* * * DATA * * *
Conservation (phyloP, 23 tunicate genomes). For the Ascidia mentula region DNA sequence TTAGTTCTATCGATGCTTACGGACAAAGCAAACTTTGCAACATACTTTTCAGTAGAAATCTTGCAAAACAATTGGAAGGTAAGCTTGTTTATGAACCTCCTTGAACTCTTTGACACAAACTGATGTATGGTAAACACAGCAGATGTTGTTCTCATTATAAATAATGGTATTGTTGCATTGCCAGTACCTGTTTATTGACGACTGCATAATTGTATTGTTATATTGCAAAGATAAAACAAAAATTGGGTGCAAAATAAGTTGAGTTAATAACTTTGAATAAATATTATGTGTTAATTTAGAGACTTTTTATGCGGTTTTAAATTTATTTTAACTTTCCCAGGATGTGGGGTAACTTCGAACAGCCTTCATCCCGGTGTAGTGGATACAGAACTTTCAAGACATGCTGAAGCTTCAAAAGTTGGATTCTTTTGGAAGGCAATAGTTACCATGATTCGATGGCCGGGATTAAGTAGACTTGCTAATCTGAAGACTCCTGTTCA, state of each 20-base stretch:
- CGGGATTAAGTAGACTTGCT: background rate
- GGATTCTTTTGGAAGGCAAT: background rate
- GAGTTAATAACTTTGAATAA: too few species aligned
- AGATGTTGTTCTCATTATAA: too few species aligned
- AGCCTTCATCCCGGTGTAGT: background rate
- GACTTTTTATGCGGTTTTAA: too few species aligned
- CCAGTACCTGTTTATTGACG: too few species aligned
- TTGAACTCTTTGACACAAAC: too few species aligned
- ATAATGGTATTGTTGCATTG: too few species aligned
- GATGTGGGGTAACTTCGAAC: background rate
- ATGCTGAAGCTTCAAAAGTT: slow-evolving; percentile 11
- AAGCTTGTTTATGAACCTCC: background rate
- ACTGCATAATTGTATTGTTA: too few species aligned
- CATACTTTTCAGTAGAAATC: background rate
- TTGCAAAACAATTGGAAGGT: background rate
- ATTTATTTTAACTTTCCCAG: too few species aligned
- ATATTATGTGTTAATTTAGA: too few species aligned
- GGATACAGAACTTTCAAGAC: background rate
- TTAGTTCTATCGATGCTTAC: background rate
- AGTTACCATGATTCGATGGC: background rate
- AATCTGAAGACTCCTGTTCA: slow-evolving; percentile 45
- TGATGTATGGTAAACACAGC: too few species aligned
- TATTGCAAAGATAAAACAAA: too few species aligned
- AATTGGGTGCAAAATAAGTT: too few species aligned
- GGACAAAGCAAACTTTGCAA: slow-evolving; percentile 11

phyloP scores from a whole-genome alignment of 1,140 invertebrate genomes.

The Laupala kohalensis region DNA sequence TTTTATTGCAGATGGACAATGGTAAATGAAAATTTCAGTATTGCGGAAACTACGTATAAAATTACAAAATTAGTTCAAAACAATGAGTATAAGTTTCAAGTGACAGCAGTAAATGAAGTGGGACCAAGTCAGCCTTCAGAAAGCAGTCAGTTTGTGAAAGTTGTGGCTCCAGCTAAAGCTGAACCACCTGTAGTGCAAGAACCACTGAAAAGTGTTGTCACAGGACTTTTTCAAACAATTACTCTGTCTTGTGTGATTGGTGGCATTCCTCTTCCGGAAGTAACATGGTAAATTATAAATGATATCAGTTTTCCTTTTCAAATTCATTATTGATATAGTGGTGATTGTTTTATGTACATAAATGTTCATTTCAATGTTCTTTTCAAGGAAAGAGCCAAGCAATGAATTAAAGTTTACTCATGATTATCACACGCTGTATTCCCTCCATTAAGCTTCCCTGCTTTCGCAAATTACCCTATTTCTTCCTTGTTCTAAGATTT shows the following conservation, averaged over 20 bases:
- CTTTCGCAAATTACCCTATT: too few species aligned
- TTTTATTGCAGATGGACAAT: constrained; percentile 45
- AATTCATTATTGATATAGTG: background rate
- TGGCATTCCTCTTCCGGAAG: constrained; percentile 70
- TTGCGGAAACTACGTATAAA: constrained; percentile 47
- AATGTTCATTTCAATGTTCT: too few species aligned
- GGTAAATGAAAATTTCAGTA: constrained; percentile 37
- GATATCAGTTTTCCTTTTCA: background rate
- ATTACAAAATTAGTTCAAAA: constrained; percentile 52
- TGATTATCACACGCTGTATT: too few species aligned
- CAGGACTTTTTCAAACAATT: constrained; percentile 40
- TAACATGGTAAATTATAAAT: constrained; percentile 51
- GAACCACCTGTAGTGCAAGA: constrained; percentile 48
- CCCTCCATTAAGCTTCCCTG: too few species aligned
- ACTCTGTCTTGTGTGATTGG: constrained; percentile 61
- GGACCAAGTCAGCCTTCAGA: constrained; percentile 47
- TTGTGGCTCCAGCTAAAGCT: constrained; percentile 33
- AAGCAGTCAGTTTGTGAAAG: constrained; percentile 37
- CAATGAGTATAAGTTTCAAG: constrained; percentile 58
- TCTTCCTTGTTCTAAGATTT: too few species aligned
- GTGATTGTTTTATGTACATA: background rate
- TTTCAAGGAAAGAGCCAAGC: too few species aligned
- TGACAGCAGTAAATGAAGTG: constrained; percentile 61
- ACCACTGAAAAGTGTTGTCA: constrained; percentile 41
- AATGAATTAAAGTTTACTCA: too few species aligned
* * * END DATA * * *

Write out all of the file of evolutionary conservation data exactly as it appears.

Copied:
Conservation (phyloP, 23 tunicate genomes). For the Ascidia mentula region DNA sequence TTAGTTCTATCGATGCTTACGGACAAAGCAAACTTTGCAACATACTTTTCAGTAGAAATCTTGCAAAACAATTGGAAGGTAAGCTTGTTTATGAACCTCCTTGAACTCTTTGACACAAACTGATGTATGGTAAACACAGCAGATGTTGTTCTCATTATAAATAATGGTATTGTTGCATTGCCAGTACCTGTTTATTGACGACTGCATAATTGTATTGTTATATTGCAAAGATAAAACAAAAATTGGGTGCAAAATAAGTTGAGTTAATAACTTTGAATAAATATTATGTGTTAATTTAGAGACTTTTTATGCGGTTTTAAATTTATTTTAACTTTCCCAGGATGTGGGGTAACTTCGAACAGCCTTCATCCCGGTGTAGTGGATACAGAACTTTCAAGACATGCTGAAGCTTCAAAAGTTGGATTCTTTTGGAAGGCAATAGTTACCATGATTCGATGGCCGGGATTAAGTAGACTTGCTAATCTGAAGACTCCTGTTCA, state of each 20-base stretch:
- CGGGATTAAGTAGACTTGCT: background rate
- GGATTCTTTTGGAAGGCAAT: background rate
- GAGTTAATAACTTTGAATAA: too few species aligned
- AGATGTTGTTCTCATTATAA: too few species aligned
- AGCCTTCATCCCGGTGTAGT: background rate
- GACTTTTTATGCGGTTTTAA: too few species aligned
- CCAGTACCTGTTTATTGACG: too few species aligned
- TTGAACTCTTTGACACAAAC: too few species aligned
- ATAATGGTATTGTTGCATTG: too few species aligned
- GATGTGGGGTAACTTCGAAC: background rate
- ATGCTGAAGCTTCAAAAGTT: slow-evolving; percentile 11
- AAGCTTGTTTATGAACCTCC: background rate
- ACTGCATAATTGTATTGTTA: too few species aligned
- CATACTTTTCAGTAGAAATC: background rate
- TTGCAAAACAATTGGAAGGT: background rate
- ATTTATTTTAACTTTCCCAG: too few species aligned
- ATATTATGTGTTAATTTAGA: too few species aligned
- GGATACAGAACTTTCAAGAC: background rate
- TTAGTTCTATCGATGCTTAC: background rate
- AGTTACCATGATTCGATGGC: background rate
- AATCTGAAGACTCCTGTTCA: slow-evolving; percentile 45
- TGATGTATGGTAAACACAGC: too few species aligned
- TATTGCAAAGATAAAACAAA: too few species aligned
- AATTGGGTGCAAAATAAGTT: too few species aligned
- GGACAAAGCAAACTTTGCAA: slow-evolving; percentile 11

phyloP scores from a whole-genome alignment of 1,140 invertebrate genomes.

The Laupala kohalensis region DNA sequence TTTTATTGCAGATGGACAATGGTAAATGAAAATTTCAGTATTGCGGAAACTACGTATAAAATTACAAAATTAGTTCAAAACAATGAGTATAAGTTTCAAGTGACAGCAGTAAATGAAGTGGGACCAAGTCAGCCTTCAGAAAGCAGTCAGTTTGTGAAAGTTGTGGCTCCAGCTAAAGCTGAACCACCTGTAGTGCAAGAACCACTGAAAAGTGTTGTCACAGGACTTTTTCAAACAATTACTCTGTCTTGTGTGATTGGTGGCATTCCTCTTCCGGAAGTAACATGGTAAATTATAAATGATATCAGTTTTCCTTTTCAAATTCATTATTGATATAGTGGTGATTGTTTTATGTACATAAATGTTCATTTCAATGTTCTTTTCAAGGAAAGAGCCAAGCAATGAATTAAAGTTTACTCATGATTATCACACGCTGTATTCCCTCCATTAAGCTTCCCTGCTTTCGCAAATTACCCTATTTCTTCCTTGTTCTAAGATTT shows the following conservation, averaged over 20 bases:
- CTTTCGCAAATTACCCTATT: too few species aligned
- TTTTATTGCAGATGGACAAT: constrained; percentile 45
- AATTCATTATTGATATAGTG: background rate
- TGGCATTCCTCTTCCGGAAG: constrained; percentile 70
- TTGCGGAAACTACGTATAAA: constrained; percentile 47
- AATGTTCATTTCAATGTTCT: too few species aligned
- GGTAAATGAAAATTTCAGTA: constrained; percentile 37
- GATATCAGTTTTCCTTTTCA: background rate
- ATTACAAAATTAGTTCAAAA: constrained; percentile 52
- TGATTATCACACGCTGTATT: too few species aligned
- CAGGACTTTTTCAAACAATT: constrained; percentile 40
- TAACATGGTAAATTATAAAT: constrained; percentile 51
- GAACCACCTGTAGTGCAAGA: constrained; percentile 48
- CCCTCCATTAAGCTTCCCTG: too few species aligned
- ACTCTGTCTTGTGTGATTGG: constrained; percentile 61
- GGACCAAGTCAGCCTTCAGA: constrained; percentile 47
- TTGTGGCTCCAGCTAAAGCT: constrained; percentile 33
- AAGCAGTCAGTTTGTGAAAG: constrained; percentile 37
- CAATGAGTATAAGTTTCAAG: constrained; percentile 58
- TCTTCCTTGTTCTAAGATTT: too few species aligned
- GTGATTGTTTTATGTACATA: background rate
- TTTCAAGGAAAGAGCCAAGC: too few species aligned
- TGACAGCAGTAAATGAAGTG: constrained; percentile 61
- ACCACTGAAAAGTGTTGTCA: constrained; percentile 41
- AATGAATTAAAGTTTACTCA: too few species aligned